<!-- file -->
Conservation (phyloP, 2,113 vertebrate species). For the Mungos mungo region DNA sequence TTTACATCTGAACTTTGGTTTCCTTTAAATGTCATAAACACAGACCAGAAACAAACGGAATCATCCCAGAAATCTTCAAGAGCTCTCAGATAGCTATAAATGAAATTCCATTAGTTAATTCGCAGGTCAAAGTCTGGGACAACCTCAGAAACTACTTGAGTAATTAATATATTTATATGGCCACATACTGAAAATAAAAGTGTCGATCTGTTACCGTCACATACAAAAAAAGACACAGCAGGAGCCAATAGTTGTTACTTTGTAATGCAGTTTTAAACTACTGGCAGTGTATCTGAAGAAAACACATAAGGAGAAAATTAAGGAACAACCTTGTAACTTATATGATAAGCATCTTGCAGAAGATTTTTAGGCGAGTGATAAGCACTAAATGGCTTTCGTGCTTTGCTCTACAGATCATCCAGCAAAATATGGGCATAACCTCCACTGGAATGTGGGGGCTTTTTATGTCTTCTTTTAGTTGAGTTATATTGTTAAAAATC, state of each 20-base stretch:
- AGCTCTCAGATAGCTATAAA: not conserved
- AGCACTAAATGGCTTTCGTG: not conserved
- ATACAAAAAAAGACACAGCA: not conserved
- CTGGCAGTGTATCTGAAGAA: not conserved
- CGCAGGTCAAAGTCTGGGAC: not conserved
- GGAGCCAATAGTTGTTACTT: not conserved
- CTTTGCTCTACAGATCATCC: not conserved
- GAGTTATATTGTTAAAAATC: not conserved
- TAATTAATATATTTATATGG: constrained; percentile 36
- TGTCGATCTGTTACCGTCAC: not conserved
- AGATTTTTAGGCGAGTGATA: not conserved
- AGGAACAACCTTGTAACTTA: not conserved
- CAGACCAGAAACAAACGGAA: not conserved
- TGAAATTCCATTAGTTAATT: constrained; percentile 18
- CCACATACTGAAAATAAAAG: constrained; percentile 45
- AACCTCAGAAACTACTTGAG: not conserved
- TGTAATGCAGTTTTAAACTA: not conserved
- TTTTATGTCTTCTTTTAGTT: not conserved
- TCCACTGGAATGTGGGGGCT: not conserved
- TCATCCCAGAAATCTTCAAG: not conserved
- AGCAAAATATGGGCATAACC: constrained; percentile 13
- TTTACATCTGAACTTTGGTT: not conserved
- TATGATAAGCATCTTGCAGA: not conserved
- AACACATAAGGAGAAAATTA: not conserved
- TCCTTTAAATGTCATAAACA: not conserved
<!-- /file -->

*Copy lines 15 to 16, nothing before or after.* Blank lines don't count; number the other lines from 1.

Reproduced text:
- TGAAATTCCATTAGTTAATT: constrained; percentile 18
- CCACATACTGAAAATAAAAG: constrained; percentile 45